Friday, March 29, 2013

Interview with Mish Mish - Part Two

This is part two of my interview with legendary dancer, Mish Mish. After sitting down with Mish, I had so much juicy content that I decided this was going to warrant two posts. So without further delay, diving right back into the interview.

Alessandra: With all your experience, you've got to have some funny stories from doing gigs. Any come to mind?
Mish: Bellygrams were really popular for awhile. I was hired to do a bellygram for Jim Nordstrom during the middle of a board presentation. I could tell he was upset and asked when it would be over. He finally walked over and pulled the plug on my cassette player. I've done a bellygram in the middle of a lecture hall at the North Seattle Community College. During one gig at the Seattle Yacht club, I had a man pick me up and start carrying me around. I had to warn him to put me down or he wasn't going to like the result! At a birthday party at a very wealthy, well-to-do house, the guest of honor starting chasing me and the other dancer around the house with a vibrator, and then came out with his wife's pantyhose on. And this was while his wife and children were there! Apparently they were used to it! I've done a bachelor party where when I walked in, all the men were watching porn. At another party, for a group of Russians, they were all in the hot tub when I arrived. And of course, I've had the usual belly dancer mishaps: forgotten music and costume parts, music that stops halfway through the routine, and a bra that comes undone. The latter becomes an exercise in how long you can dance with your elbows pinned to your sides to keep your top place!

Alessandra: (laughing) Those are pretty good. So what other dancers have inspired you throughout your dance career?
Mish: Jamila Salimpour has been a big influence, as she was the teacher that my teachers studied with, and I always remember being inspired by seeing her troupe, Bal Anat, perform. Bobby Farrah is another one. Aisha Ali was the dancer who first introduced me to folkloric dance. And Badawiya. She was one of the few dancers who was Arabic. She was exotic and sexy and feminine.  When you saw her, you never forgot her; gorgeous with wild hair, an incredible body and mesmerizing. I remember her saying once that you could achieve a natural high with dancing that was better than sex or drugs.

Alessandra: What events do you think have to combine and come together to create that natural high?
Mish: The dancer, the musicians, and the audience all have to come together. It usually only happens with live music, because it has to be a natural response to the music and not a thought-out reaction. The musicians have to be absorbed into their music, then the music is driving the dancer, and the audience is just taking in all the energy. It is an amazing feeling when it happens. I think belly dance is unique in this regard because it's one of the few art forms where this will happen. I think it's more creative than other forms of dance because it's a very individualized and spontaneous response to the music.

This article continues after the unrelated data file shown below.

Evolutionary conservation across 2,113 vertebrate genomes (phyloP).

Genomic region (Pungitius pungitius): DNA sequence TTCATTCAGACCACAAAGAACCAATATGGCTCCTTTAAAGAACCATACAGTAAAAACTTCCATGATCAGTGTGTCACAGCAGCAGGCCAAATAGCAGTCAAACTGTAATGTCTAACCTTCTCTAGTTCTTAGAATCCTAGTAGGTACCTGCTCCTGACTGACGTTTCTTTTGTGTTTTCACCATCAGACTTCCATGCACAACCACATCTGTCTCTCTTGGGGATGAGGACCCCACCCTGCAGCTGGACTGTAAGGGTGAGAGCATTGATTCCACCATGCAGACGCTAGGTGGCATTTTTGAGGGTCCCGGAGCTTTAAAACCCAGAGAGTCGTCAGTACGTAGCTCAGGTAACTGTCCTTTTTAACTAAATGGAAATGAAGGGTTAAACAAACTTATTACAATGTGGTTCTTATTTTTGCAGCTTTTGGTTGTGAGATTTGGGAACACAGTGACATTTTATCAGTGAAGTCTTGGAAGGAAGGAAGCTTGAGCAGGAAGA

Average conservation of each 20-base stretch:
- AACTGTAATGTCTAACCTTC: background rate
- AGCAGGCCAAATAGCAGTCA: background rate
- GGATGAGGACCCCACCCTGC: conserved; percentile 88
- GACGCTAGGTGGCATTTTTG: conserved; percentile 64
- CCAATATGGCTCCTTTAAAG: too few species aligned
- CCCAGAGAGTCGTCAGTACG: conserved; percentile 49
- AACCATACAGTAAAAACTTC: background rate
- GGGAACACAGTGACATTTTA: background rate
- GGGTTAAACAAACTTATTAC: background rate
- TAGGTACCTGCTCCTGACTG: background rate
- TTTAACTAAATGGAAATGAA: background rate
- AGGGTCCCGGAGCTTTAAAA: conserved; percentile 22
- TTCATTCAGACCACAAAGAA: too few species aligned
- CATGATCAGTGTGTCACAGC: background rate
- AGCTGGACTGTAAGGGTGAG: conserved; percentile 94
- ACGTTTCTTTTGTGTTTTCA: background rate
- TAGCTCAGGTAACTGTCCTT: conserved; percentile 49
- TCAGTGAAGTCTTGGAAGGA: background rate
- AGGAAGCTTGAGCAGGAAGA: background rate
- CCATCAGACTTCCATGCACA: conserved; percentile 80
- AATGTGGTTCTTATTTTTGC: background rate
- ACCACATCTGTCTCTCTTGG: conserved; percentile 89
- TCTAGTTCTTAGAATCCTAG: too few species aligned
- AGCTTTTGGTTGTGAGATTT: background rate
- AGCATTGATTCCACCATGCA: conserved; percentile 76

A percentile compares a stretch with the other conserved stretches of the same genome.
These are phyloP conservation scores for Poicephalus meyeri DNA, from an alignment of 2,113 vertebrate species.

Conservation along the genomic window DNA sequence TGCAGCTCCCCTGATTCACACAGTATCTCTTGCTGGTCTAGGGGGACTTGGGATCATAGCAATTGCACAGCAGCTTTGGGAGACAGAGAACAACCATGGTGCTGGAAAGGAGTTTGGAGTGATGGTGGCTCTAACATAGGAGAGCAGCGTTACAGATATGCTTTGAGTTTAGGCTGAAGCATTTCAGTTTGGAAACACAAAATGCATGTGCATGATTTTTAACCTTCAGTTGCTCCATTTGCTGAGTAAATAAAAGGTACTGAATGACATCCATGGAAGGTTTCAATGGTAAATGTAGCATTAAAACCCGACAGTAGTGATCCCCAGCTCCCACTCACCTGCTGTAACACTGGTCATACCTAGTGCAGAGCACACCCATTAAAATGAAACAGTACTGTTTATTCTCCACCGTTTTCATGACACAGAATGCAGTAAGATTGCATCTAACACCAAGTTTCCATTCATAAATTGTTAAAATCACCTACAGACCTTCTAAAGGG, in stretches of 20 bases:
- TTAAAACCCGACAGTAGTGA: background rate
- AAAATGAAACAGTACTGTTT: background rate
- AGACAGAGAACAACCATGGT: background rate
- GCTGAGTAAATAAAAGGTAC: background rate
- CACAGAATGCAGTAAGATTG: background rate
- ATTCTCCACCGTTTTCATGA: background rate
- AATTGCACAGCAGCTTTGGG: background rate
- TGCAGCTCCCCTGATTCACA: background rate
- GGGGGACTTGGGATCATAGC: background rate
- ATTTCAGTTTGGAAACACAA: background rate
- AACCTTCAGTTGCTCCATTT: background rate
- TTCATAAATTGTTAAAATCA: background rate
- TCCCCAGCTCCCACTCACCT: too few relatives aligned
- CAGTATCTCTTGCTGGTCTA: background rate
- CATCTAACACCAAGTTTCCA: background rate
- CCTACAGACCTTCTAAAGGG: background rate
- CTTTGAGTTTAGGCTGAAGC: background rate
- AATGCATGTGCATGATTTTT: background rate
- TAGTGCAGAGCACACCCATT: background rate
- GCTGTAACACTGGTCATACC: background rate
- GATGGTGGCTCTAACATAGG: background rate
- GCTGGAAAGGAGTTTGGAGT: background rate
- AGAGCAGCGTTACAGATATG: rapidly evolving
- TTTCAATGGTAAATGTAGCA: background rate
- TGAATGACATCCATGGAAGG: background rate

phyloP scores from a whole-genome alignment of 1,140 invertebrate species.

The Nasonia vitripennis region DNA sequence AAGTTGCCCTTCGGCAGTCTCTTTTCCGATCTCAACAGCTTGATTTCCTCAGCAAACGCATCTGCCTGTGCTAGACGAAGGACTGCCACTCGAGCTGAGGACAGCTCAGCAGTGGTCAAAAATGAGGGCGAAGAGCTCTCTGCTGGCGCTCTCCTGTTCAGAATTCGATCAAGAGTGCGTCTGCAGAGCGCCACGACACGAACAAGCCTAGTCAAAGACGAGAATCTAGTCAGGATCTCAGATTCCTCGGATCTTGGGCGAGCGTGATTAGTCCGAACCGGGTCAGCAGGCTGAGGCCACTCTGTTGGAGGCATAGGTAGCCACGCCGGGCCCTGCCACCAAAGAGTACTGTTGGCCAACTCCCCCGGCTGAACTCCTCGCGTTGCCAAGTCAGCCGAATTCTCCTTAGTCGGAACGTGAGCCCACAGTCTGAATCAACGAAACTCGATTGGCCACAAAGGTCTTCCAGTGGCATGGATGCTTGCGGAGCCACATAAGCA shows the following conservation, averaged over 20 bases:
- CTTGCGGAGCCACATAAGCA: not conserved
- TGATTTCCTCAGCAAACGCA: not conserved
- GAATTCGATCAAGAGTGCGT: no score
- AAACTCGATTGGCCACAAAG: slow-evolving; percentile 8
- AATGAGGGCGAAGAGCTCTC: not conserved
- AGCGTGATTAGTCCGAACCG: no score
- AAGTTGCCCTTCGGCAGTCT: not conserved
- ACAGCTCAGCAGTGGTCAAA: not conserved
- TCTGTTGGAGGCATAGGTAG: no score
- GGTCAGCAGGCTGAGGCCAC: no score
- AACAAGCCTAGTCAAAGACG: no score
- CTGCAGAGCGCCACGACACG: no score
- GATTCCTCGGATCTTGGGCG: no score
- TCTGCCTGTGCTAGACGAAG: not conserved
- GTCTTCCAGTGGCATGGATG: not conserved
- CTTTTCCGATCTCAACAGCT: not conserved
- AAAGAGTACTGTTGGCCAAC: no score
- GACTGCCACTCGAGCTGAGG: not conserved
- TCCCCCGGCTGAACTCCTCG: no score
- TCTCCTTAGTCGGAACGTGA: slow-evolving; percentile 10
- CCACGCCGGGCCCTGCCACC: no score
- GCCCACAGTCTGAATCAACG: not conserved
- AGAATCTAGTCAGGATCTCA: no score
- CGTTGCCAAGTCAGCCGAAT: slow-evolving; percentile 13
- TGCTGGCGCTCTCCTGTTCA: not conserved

Alessandra: Alright, onto our last question, and the one I've been asking everyone. What advice would you give to a new student?
Mish: Take as many classes as you can. Have respect for the culture. Find your own style and perfect your technique. I would say a dancer needs two years of solid training, assuming the person has natural ability. Make sure that you have the basic, core moves down. And there really are only about a dozen basic steps, everything else is a variation.  Keep an open mind. Try different teachers. And most of all, have fun.
Alessandra: And what advice would you give to a new pro or dancer looking to turn pro?
Mish: Don't give up. Keep trying and be persistent. Eventually you'll get your foot in the door. Be seen! Get out and rub shoulders. Wear a sexy costume. It's a game and you have to fight and work hard.

Tuesday, March 19, 2013

Interview with Mish Mish - Part One

The Introduction
Mish Mish started taking belly dance lessons over 40 years ago and since then has introduced thousands of students to the music, dance, and culture of the Arab world.  She has had a long career dancing in Greek and Arab nightclubs, and has traveled to Egypt, Morocco, Turkey, and Iran.  She was one of the first dancers to bring nationally known dancers to Seattle, produce big belly dance shows, and to showcase folkloric dance to the general public.

In 1978, Mish Mish started a trouped based on Bal Anat, Jamila Salimpour's famous seminal group featuring live music and a male dancer.  Currently, she directs Karavans, a folkloric group, and Khan Il Kahlili, whose repertoire ranges from contemporary to fusion. 

With a background in theatrical design, Mish Mish will be hosting a belly dance makeover workshop at Zamani Culture House on April 14th.

The Interview
We sit down at the table in Mish's dining room.  The same dining room where, not only myself, but many other dancers as well, have spent countless hours rehearsing choreography.  An hour and half later, I have so many pages of notes from our chat, that I've actually split this post into two parts.